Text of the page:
When Congress proposed a bill called the Stop Online Piracy Act (SOPA), people responded. With community-based site leading the charge, they argued that it would cripple the Web and kill jobs. The topic ballooned into an all-out movement, with rallies, petitions, the blackout of an estimated 7,000 websites, and a reported 7 million signatures collected by Google.  

2. Become a better negotiator
As the COO of Facebook and former VP of Global Sales and Operations at Google, Sheryl Sandberg is one the most respected women in business. In her TED talk “Why we have too few women leaders,” she cites a study that 57% of men negotiate their first salary, while only 7% of women do the same.

In their book “Women Don’t Ask,” authors Linda Babcock and Sara Laschever refer to a social experiment where men asked for more money nine times more often than women.

Fortunately, becoming a better negotiator is a skill that can be learned, and when combined with the number of job changes young workers will go through as mentioned above, can lead to as much as $1 million in extra earnings over a woman’s career.

Part of the problem with negotiating salary is that the entire process can be a complicated, multi-layered game of cat and mouse. While learning the skills to navigate this process can lead to huge wins for an individual that has done their homework, the bottom line is that the vast majority of job seekers are at a distinct disadvantage to the hiring company.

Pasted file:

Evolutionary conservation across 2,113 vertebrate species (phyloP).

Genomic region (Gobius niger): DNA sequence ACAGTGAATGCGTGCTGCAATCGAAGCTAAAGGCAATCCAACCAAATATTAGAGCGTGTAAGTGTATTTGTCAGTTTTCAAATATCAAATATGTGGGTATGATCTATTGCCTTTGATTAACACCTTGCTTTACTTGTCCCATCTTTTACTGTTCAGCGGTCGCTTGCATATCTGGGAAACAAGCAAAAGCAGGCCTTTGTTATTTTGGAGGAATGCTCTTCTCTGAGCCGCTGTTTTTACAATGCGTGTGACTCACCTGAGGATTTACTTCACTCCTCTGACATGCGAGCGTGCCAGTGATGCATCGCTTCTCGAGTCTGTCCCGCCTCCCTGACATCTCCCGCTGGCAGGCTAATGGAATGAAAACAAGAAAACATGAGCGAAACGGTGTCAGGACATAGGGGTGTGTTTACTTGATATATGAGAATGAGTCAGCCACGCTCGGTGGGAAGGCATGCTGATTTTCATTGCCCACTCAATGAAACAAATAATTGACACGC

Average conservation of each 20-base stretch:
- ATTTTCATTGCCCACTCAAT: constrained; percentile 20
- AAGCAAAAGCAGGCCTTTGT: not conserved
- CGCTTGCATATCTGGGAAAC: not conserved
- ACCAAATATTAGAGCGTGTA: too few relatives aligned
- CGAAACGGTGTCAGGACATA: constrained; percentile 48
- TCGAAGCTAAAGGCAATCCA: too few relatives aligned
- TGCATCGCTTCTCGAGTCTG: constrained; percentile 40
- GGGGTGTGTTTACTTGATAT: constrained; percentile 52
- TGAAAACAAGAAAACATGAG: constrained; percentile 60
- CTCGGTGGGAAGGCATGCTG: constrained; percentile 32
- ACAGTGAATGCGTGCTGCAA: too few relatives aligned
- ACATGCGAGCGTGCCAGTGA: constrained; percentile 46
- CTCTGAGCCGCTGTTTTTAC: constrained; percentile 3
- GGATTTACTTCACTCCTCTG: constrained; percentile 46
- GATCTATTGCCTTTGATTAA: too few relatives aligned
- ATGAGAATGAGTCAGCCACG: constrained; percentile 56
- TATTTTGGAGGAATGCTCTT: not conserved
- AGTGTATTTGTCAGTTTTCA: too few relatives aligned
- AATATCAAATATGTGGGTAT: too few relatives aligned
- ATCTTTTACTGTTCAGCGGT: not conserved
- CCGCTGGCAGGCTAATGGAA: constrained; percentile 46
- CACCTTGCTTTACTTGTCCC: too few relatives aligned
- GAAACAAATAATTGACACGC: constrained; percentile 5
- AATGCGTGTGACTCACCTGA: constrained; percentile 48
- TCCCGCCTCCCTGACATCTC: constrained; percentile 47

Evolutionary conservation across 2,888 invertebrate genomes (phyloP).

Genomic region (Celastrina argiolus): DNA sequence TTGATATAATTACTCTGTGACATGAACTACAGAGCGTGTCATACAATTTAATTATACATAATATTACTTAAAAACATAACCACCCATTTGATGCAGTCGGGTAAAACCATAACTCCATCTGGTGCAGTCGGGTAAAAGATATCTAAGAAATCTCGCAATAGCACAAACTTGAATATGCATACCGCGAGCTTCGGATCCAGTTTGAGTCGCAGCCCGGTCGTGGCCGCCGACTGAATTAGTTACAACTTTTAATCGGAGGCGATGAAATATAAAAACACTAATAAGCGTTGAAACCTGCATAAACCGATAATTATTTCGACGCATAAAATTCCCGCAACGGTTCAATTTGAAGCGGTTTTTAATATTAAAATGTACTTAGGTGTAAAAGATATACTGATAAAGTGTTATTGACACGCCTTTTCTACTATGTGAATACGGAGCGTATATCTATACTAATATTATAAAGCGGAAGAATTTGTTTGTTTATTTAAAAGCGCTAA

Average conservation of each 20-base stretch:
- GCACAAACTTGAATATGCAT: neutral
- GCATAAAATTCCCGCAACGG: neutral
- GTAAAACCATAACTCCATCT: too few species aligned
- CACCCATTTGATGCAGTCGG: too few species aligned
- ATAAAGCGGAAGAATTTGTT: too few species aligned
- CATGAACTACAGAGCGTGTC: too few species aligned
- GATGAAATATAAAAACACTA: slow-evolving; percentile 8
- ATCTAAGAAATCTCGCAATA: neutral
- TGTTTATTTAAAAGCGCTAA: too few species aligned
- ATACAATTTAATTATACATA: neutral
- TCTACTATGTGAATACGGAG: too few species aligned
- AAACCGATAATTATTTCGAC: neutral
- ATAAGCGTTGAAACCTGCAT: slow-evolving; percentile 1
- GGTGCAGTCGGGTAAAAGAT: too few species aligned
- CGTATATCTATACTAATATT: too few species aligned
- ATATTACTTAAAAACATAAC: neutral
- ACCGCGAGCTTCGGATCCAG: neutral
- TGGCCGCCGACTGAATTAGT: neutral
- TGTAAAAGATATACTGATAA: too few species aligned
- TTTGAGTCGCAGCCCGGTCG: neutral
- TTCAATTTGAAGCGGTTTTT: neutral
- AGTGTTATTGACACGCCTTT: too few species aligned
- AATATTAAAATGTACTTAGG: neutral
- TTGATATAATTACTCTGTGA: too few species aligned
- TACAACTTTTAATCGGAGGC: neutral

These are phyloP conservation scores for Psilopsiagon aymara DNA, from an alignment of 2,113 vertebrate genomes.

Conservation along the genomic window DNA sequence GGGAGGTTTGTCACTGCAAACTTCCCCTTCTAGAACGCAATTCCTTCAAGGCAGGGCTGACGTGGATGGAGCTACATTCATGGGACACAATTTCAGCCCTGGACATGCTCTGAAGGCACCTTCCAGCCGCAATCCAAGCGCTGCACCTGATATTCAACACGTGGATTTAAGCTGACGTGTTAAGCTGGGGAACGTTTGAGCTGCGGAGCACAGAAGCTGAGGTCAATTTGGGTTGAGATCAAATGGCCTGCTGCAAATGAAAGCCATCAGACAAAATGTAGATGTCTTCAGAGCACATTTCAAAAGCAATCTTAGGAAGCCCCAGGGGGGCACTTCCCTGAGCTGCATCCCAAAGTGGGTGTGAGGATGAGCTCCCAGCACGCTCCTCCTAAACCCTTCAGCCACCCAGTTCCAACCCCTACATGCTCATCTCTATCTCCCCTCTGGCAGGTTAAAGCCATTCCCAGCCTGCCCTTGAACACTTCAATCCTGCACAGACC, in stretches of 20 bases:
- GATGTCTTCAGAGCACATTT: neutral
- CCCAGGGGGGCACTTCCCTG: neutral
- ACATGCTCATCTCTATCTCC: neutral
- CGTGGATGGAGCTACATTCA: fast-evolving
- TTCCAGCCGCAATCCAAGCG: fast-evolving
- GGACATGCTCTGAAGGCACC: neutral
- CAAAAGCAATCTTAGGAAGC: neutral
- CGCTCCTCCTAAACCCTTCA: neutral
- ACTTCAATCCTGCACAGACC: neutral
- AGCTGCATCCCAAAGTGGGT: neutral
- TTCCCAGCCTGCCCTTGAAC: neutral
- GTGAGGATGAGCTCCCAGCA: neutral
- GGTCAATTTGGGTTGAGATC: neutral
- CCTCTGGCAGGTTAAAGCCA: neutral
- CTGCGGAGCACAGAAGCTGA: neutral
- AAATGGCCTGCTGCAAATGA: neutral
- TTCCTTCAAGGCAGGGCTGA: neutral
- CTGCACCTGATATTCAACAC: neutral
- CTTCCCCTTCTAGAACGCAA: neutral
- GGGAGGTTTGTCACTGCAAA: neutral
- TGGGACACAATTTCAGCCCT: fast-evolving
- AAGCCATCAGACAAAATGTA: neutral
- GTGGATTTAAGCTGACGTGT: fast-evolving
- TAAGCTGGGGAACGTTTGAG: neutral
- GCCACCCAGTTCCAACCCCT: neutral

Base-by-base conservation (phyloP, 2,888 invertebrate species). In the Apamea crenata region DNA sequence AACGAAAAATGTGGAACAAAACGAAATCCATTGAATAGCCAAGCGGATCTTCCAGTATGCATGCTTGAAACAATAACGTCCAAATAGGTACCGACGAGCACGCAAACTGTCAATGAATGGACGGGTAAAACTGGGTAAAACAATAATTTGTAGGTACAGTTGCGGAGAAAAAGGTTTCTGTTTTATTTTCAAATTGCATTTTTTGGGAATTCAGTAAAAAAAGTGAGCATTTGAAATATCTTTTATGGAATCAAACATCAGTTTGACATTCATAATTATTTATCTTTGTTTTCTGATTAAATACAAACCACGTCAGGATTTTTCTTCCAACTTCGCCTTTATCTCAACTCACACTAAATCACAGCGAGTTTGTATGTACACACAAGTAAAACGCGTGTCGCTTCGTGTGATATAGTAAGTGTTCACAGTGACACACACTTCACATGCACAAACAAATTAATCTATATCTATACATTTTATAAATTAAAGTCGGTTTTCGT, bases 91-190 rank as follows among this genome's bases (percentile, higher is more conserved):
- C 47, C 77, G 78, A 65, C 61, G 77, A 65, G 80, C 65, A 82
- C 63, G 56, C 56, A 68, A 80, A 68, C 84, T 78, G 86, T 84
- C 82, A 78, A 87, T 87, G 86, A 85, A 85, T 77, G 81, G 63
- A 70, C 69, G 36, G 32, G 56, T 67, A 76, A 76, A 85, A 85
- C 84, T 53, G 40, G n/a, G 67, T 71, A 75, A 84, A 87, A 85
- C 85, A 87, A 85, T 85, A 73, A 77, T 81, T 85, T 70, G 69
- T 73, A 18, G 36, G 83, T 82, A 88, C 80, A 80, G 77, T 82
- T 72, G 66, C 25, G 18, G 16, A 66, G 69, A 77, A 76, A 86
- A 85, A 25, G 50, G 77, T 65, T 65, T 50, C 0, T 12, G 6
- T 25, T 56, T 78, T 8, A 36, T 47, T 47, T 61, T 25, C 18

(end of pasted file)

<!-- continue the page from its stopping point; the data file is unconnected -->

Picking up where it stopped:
Three factors working against a woman trying to negotiate:

  1. The salary for a new job is unknown, forcing them to estimate their worth
  2. Companies often make an offer based on the salary of a previous job, where they might have been underpaid
  3. Women are often in the dark when comparing their salary to their male peers

Here is a place that the government could help.

Katie Donovan, a Salary Coach and Equal Pay Advocate at, has put together a petition on titled the “Salary Disclosure to Promote Equality Act.

The petition asks Congress to create and pass a law that:

  • Requires inclusion of the pay range for all job postings for public and private sector jobs
  • Disallows a requirement for applicants to share salary history
  • Prohibits past employers from sharing a previous employee’s salary history
  • Allows employees within the same company to share salary information without fear of dismissal

I have to say, this would be a real game-changer. 

Imagine a scenario where a woman is making $50,000 and is interviewing for a job where the company is willing to pay $70,000. During the interview, HR asks what her current salary is and she says $50k, or asks what she is looking for in terms of pay and she says $60k. In both cases, the company will probably offer $60k. 

While the candidate might be happy due to the $10,000 raise, in fact she effectively LOST $10,000.  Under this law, the company would need to advertise the job at $70,000, and would not have been able to ask the candidate her past salary, which would even the playing field.

Said Donovan, "Women's equal pay in theory was fixed almost 50 years ago when the Equal Pay Act was signed by President Kennedy. Unfortunately, the secrecy around salary and the advantage employers have in negotiating pay makes it virtually impossible for anyone to truly know if their personal compensation is equitable. Although the numbers do show a gender salary gap, many women believe it doesn't affect them and many men believe it is made up. I started this petition to help shine a light on the truth."

And thus the debate is on. What role should the government play in closing the wage gap?